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_tion he obtained from the King permission to have a pardon drawn, in which, amongstiother provisions, it was granted that no account whatever should be exacted from Somaasa'r at the royal exchequer; and to that pardon the King directed the Chancellor to affix the Great Seal. The Seal, however, was withheld, and a remarkable scene ensued in the Council Chamber. There are extant two or three narratives of the occurrence, which agree pretty well in substance. Of these Gounonaa’s is the most graphic. The incident took place on the 20th of August. The despateh in which it is minutely described was written on the 20th of October. There is reason to believe that the Ambassador drew his information from an eye-witness of what passed.
‘ As the King was about to leave the Council Board,’ writes GONDOMAR, ‘SOMERSET made to him a speech which, as Iwas told, had been preconcerted between them. He said that the malice of his enemies had forced him to ask for a pardon; adduced arguments of his innocency; and then besought the King to command the Chancellor to declare at once what he had to allege against him, or else to put the seal to the pardon. The King, without permitting anything to be spoken, said a great deal in Somaasa'r’s praise; asserted that the Earl had acted rightly in asking for a pardon, which it was a pleasure to himself to grant—although the Earl would certainly stand in no need of it in his days—on the Prince’s account, who was then present.’ Here, writes GONDOMAR, the King placed his hand on the Prince‘s shoulder, and added—‘ That he may not undo what I have done.’ Then, turning to the Chancellor, the King ended with the words : ‘ And so, my Lord Chancellor, put the seal to it; for such is my will.’ The Chancellor, instead of obeying, threw himself on his
knees, told the King that the pardon was so widely drawn that it made SOMERSET (as Lord Chamberlain) absolute master of ‘ jewels, hangings, tapestry, and of all that the palace contained; seeing that no account was to he demanded Of him for anything.’ And then the Chancellor added: ‘If your Majesty‘ insists upon it, I entreat you to grant me a pardon also for passing it; otherwise I cannot do it.’ On this the King grew angry, and with the words, ‘ I order you to pass it, and you must pass it,” left the Council Chamber. His departure in a rage, before the pardon was sealed, gave SOMERSET’s enemies another opportunity by which they did not fail to profit. They had the Queen on their side. On that very day, too, the King set out on a progress, long before arranged. For the time the matter dropped. Before the Ambassador of Spain took up his pen to tell the story to his Court, VILLIERS, ‘the new favourite,’ had begun to supplant his rival; so that the same despatch which narrates the beginnings of the fall of SOMaasaT, tells also of the first stage in the rapid rise of BUCKINGHAM.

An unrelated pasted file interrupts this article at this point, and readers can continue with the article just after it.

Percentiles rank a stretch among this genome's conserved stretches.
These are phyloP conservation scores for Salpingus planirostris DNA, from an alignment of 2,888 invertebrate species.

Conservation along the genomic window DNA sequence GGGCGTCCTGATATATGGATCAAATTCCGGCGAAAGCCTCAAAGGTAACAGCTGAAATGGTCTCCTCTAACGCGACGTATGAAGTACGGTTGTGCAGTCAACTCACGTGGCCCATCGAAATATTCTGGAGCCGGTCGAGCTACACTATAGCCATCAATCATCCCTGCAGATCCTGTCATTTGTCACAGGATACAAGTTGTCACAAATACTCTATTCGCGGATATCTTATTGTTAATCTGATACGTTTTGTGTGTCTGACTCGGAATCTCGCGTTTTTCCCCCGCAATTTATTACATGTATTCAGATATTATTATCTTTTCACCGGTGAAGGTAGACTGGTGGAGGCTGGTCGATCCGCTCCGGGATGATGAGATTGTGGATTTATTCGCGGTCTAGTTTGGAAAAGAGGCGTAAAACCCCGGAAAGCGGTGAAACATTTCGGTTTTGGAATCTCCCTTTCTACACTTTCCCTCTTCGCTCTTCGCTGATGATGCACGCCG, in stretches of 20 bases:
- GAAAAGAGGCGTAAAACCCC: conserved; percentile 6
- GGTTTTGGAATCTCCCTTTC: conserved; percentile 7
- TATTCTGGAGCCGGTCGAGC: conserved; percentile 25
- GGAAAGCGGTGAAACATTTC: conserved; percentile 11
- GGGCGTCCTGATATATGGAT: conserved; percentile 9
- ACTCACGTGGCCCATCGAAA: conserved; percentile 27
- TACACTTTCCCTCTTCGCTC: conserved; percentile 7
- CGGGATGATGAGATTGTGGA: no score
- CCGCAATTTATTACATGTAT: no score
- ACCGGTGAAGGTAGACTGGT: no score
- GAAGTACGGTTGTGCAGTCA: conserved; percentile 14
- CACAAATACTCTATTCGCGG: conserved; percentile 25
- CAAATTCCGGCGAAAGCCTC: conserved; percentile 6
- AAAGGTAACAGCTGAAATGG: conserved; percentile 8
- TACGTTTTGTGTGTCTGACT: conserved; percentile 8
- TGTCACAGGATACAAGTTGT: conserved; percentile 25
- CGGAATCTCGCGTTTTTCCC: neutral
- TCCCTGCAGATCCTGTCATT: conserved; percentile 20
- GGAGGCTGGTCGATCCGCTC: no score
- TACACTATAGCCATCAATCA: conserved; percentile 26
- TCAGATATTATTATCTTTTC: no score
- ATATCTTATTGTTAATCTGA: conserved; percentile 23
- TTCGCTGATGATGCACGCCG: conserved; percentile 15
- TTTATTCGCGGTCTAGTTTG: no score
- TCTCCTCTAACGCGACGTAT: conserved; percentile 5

About a month after this wrangling at the Council Board, SOMERSET again advised with Sir Robert COTTON on the same subject. COTTON recommended him to have the Pardon renewed; saying to the Earl, ‘In respect you have received some disgrace in the opinion of the world, in having passed’ [i.e. missed] ‘that pardon which in the summer you desired, and seeing there be many precedents of larger pardons, Iwould have you get one after the largest precedent; that so, by that addition, you may recover your honour.’ Strangely as these closing words new sound, in relation to such a matter, they seem to embody both the feeling and the practice of the times.
In another version of the proceedings at the trial of May,
1616, SOMERSET is represented as using in the course of his defence these words: ‘ To Sir Robert COTTON I referred the whole drawing and despatch of the Pardon.’ And again: ‘ I first sought the Pardon by the motion and persuasion of Sir Robert COTTON, who told me in what dangers great persons honoured with so many royal favours had stood, in former times.’ Sir Robert’s own account of this and of many correlative matters of a still graver sort has come down to us only in garbled fragments and extracts from his examinations, such as it suited the purposes of the law-officers of the Crown to make use of, after their fashion. The original documents were as carefully suppressed, as COTTON’S appearance in person at the subsequent trial was effectually hindered. At that day it was held to be an unanswerable reason for the non-appearance of a witness,——whatever the weight of his testimony,— to allege that he was regarded by the Crown as ‘ a delinquent,’ and could not, therefore, be publicly questioned upon ‘matters of State.’ There is little cause to marvel that a scrutinising reader of the Slate Trials (in their published form) is continually in doubt whether what he reads ought to be regarded as sober history, or as wild and, it may be, venomous romance.